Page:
it it strange, suddenly having a memory come back out of nowhere. you think you're going crazy; you wonder where this recollection has been hiding all your life. you try to push it away, because you think you've hammered out the whole timeline of your life, but then you see that one extra moment, and suddendly you are breaking apart what you though was a solid segment, and seeing it for what it is: just a string of events, shoulder to shoulder, and a gap where there is room for one more.
...en route to the final destination, which was always to get trashed, wasted, hammered, crunked up, bombed, wrecked, sloshed, fried, flapjacked, fucked-up, or get plainlong fucked, laid, drained, get some ass, get some head, some skull, a lube job, get your oil changed, get some brown sugar, quiff, goo, pussy...
LSD was an incredible experience. Not that I’m recommending it for anybody else; but for me it kind of – it hammered home to me that reality was not a fixed thing. That the reality that we saw about us every day was one reality, and a valid one – but that there were others, different perspectives where different things have meaning that were just as valid. That had a profound effect on me.
They hammered on the outer gate and called, but there was at first no answer; and then to their surprise someone blew a horn, and the lights in the windows went out. A voice shouted in the dark: 'Who's that? Be off! You can't come in. Can't you read the notice: No admittance between sundown and sunrise?' 'Of course we can't read the notice in the dark,' Sam shouted back. 'And if hobbits of the Shire are to be kept out in the wet on a night like this, I'll tear down your notice when I find it.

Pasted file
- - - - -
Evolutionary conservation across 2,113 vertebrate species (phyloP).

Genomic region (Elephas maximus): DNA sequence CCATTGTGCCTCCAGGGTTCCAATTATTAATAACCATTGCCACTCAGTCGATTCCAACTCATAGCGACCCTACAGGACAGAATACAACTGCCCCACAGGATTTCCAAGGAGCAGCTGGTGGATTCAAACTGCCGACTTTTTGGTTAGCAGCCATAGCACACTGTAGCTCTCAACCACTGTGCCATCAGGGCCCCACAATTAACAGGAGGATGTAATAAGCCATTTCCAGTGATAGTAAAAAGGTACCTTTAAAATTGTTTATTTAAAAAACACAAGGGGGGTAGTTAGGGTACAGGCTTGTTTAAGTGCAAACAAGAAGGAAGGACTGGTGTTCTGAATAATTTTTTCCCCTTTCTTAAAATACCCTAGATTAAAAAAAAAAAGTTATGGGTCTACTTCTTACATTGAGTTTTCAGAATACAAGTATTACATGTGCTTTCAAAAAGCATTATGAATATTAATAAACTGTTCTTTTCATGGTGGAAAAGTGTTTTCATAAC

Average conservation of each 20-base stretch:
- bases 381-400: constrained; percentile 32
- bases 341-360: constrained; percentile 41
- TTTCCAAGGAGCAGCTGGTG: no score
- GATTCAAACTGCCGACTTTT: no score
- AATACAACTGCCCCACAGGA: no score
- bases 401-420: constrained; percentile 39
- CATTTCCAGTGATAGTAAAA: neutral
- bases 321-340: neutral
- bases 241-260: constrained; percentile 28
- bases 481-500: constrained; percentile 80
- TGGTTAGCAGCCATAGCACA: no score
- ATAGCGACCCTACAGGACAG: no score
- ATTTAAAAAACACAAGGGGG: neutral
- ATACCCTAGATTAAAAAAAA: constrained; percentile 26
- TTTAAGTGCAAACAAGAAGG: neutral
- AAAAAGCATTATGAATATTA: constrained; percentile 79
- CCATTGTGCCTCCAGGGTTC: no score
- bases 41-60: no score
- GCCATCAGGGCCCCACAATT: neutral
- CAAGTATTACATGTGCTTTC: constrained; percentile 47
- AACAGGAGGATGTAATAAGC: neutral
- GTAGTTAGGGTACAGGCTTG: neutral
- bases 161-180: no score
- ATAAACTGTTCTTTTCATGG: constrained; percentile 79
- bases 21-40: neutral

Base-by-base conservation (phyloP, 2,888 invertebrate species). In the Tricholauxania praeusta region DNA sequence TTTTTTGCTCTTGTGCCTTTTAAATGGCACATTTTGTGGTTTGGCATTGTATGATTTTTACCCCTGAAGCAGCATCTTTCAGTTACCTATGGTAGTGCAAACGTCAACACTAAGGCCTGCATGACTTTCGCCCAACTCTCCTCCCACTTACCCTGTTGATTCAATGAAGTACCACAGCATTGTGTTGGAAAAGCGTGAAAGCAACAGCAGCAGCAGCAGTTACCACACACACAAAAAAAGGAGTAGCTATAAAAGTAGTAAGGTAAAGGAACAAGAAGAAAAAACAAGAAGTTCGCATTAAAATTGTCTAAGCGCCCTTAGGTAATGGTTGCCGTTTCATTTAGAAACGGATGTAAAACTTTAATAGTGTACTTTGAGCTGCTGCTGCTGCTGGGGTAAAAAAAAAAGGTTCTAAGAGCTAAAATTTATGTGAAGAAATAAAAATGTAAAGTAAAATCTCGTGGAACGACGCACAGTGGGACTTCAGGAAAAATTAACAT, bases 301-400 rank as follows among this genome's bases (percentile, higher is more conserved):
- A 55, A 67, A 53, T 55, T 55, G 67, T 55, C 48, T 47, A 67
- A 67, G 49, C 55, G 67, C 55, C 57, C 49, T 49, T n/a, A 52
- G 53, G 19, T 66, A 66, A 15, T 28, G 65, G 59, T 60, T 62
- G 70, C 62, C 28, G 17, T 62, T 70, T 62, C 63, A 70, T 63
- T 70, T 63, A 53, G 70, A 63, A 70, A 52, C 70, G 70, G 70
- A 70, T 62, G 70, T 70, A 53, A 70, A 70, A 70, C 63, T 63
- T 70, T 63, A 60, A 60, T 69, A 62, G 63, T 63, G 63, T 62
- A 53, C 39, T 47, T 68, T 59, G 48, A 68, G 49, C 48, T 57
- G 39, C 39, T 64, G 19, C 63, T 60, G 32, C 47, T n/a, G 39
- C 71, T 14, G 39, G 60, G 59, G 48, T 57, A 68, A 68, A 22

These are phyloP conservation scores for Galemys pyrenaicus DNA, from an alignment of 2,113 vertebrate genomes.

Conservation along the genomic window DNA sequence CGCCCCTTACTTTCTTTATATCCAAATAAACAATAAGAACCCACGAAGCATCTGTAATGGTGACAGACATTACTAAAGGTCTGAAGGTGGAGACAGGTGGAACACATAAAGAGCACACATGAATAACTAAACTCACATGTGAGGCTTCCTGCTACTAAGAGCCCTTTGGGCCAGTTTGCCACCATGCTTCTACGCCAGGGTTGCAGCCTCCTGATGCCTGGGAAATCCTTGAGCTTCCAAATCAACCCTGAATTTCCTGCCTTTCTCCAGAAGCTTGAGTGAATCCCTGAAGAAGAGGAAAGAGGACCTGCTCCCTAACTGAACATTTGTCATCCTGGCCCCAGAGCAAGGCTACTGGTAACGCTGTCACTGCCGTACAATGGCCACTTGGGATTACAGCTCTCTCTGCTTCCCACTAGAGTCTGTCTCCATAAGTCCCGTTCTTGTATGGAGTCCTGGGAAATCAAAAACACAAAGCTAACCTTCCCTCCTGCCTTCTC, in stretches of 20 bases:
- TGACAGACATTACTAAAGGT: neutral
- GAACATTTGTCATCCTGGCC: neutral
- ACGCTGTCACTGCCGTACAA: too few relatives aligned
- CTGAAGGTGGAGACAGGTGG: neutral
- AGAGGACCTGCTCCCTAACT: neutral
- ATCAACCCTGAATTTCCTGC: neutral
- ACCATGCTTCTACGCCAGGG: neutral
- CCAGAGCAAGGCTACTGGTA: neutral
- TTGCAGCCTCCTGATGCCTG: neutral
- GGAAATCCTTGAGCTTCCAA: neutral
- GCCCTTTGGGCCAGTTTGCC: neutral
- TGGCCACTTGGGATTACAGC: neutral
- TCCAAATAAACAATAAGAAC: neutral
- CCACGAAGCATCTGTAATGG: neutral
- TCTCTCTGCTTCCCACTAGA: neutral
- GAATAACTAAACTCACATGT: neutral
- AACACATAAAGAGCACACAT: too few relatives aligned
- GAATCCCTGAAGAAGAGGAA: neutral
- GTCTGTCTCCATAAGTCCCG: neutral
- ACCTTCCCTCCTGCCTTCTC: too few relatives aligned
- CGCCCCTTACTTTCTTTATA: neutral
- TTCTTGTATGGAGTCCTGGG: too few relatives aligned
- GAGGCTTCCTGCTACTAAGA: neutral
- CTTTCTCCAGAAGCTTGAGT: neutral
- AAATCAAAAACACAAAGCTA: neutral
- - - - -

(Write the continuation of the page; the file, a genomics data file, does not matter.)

[N]othing about a book is so unmistakable and so irreplaceable as the stamp of the cultured mind. I don't care what the story is about or what may be the momentary craze for books that appear to have been hammered out by the village blacksmith in a state of intoxication; the minute you get the easy touch of the real craftsman with centuries of civilisation behind him, you get literature.
Some people seem to think that I began by asking myself how I could say something about Christianity to children; then fixed on the fairy tale as an instrument; then collected the information about child-psychology and decided what age group I’d write for; then drew up a list of basic Christian truths and hammered out ‘allegories’ to embody them. This is all pure moonshine. (from the essay Sometimes Fairy Stories May Say Best What’s To Be Said)
White-crested waves crash on the shore. The masts sway violently, every which way. In the gray sky the gulls are circling like white flakes. Rain squalls blow past like gray slanting sails, and blue gaps open in the sky. The air brightens. A cold silvery evening. The moon is overhead, and down below, in the water; and all around it-a wide frame of old, hammered, scaly silver. Etched on the silver-silent black fishing boats, tiny black needles of masts, little black men casting invisible lines into the silver. And the only sounds are the occasional plashing of an oar, the creaking of an oarlock, the springlike leap and flip-flop of a fish. ("The North")